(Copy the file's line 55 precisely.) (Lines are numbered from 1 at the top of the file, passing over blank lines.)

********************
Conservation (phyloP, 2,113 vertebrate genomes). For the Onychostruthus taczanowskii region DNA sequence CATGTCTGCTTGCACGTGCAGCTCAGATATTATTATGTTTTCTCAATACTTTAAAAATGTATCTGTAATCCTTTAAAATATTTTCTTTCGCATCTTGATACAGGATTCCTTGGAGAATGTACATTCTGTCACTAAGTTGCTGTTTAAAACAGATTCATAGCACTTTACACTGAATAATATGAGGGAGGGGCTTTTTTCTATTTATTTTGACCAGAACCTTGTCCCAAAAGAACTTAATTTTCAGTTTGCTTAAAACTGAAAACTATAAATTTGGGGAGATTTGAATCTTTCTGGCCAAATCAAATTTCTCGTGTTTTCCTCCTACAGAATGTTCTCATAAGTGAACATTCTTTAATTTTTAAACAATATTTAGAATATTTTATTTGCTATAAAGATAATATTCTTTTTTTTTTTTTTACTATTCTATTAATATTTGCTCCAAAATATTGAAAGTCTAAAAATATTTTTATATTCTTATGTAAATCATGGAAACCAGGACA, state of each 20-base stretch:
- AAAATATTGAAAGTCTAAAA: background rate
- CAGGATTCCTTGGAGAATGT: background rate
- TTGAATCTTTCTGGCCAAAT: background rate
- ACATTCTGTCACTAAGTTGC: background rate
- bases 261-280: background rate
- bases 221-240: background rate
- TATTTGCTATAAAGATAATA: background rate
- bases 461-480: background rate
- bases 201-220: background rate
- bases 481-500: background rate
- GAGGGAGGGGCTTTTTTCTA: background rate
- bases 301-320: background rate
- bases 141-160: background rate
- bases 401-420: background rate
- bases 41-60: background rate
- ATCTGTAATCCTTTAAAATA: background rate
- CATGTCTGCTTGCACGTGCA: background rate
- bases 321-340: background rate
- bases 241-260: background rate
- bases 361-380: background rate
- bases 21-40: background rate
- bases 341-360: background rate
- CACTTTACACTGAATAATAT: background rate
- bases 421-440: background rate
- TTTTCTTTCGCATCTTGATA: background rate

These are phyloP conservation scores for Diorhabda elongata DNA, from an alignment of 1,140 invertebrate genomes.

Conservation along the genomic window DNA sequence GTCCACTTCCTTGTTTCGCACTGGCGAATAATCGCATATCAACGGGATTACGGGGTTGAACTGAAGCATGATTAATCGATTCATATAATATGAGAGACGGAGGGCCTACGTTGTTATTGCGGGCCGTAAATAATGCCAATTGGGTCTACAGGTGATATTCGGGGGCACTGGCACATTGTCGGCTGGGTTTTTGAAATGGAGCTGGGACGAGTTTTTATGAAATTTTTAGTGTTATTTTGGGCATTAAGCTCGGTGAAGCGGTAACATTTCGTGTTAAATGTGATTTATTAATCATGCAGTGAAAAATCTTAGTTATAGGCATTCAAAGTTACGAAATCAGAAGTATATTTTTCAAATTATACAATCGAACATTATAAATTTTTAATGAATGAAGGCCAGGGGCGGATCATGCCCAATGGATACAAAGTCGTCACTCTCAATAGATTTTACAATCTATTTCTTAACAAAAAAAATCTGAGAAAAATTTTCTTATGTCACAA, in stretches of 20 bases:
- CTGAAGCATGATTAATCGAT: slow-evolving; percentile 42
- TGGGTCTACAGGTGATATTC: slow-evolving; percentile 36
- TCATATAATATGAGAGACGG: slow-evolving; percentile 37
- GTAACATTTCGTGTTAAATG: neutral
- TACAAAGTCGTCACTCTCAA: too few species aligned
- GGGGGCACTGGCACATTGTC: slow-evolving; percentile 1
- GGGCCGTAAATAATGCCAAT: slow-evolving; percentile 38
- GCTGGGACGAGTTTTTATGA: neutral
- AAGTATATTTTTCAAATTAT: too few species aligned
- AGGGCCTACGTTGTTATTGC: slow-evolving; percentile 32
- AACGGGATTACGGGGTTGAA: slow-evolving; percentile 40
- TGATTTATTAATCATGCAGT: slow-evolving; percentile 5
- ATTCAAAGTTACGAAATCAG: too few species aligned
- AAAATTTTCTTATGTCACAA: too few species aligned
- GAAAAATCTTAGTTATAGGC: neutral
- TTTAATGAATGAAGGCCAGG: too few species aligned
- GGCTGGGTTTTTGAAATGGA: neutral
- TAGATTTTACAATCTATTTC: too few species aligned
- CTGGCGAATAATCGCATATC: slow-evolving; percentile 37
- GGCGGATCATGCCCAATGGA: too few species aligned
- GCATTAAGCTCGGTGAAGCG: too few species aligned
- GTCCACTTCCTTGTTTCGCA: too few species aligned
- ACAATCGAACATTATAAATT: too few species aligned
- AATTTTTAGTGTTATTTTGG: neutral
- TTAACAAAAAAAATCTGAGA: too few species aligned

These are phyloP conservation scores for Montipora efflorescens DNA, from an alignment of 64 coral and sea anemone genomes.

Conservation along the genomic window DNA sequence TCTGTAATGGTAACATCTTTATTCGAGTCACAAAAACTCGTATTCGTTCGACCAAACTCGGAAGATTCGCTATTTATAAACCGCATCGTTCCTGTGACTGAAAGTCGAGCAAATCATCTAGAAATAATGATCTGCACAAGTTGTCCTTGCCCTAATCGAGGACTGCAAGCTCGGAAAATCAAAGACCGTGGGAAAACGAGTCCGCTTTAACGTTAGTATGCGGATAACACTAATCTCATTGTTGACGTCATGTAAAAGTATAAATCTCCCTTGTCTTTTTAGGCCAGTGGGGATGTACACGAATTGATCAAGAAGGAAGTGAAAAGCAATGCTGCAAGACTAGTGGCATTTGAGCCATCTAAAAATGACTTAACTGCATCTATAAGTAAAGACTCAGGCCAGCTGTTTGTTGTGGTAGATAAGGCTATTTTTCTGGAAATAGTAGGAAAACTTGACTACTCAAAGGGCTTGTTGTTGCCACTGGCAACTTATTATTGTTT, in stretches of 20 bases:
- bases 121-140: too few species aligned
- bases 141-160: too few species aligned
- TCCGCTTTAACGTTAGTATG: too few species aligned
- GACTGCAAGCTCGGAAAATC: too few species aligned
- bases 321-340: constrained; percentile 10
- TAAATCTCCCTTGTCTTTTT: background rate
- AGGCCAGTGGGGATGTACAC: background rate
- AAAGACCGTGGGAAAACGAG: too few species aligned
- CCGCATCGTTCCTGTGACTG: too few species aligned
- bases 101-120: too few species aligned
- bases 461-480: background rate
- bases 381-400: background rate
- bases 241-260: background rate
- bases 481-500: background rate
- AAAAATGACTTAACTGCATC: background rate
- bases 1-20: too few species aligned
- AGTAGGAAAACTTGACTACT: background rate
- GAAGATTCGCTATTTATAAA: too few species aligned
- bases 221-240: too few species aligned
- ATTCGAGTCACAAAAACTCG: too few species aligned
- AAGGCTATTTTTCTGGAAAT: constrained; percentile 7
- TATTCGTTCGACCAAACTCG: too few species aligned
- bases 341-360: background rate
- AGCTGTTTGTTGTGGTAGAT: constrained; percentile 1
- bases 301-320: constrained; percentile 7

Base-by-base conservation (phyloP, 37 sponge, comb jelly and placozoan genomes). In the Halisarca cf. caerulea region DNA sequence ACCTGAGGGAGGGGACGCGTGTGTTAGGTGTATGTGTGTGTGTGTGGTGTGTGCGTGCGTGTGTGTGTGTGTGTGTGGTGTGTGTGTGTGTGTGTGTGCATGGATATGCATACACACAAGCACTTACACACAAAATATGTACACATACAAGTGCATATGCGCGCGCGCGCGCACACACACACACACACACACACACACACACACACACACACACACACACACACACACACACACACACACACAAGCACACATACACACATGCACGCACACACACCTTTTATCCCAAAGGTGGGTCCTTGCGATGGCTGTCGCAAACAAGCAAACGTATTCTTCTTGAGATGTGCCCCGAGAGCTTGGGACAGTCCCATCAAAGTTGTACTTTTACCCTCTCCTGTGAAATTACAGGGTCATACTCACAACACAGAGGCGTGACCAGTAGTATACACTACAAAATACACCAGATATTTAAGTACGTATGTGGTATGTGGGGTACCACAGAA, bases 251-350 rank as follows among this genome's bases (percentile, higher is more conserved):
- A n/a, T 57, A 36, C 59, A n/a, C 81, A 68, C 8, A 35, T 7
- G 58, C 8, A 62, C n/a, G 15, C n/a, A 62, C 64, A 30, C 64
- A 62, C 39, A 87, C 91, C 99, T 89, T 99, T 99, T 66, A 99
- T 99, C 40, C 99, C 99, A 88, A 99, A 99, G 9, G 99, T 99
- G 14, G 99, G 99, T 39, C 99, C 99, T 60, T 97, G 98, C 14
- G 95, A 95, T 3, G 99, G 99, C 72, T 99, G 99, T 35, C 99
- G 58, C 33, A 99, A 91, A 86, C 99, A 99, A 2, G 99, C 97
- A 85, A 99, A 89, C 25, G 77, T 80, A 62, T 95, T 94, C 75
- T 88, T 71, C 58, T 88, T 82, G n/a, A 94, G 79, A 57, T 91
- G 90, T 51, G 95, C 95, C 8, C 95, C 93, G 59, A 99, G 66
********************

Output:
Conservation along the genomic window DNA sequence TCTGTAATGGTAACATCTTTATTCGAGTCACAAAAACTCGTATTCGTTCGACCAAACTCGGAAGATTCGCTATTTATAAACCGCATCGTTCCTGTGACTGAAAGTCGAGCAAATCATCTAGAAATAATGATCTGCACAAGTTGTCCTTGCCCTAATCGAGGACTGCAAGCTCGGAAAATCAAAGACCGTGGGAAAACGAGTCCGCTTTAACGTTAGTATGCGGATAACACTAATCTCATTGTTGACGTCATGTAAAAGTATAAATCTCCCTTGTCTTTTTAGGCCAGTGGGGATGTACACGAATTGATCAAGAAGGAAGTGAAAAGCAATGCTGCAAGACTAGTGGCATTTGAGCCATCTAAAAATGACTTAACTGCATCTATAAGTAAAGACTCAGGCCAGCTGTTTGTTGTGGTAGATAAGGCTATTTTTCTGGAAATAGTAGGAAAACTTGACTACTCAAAGGGCTTGTTGTTGCCACTGGCAACTTATTATTGTTT, in stretches of 20 bases: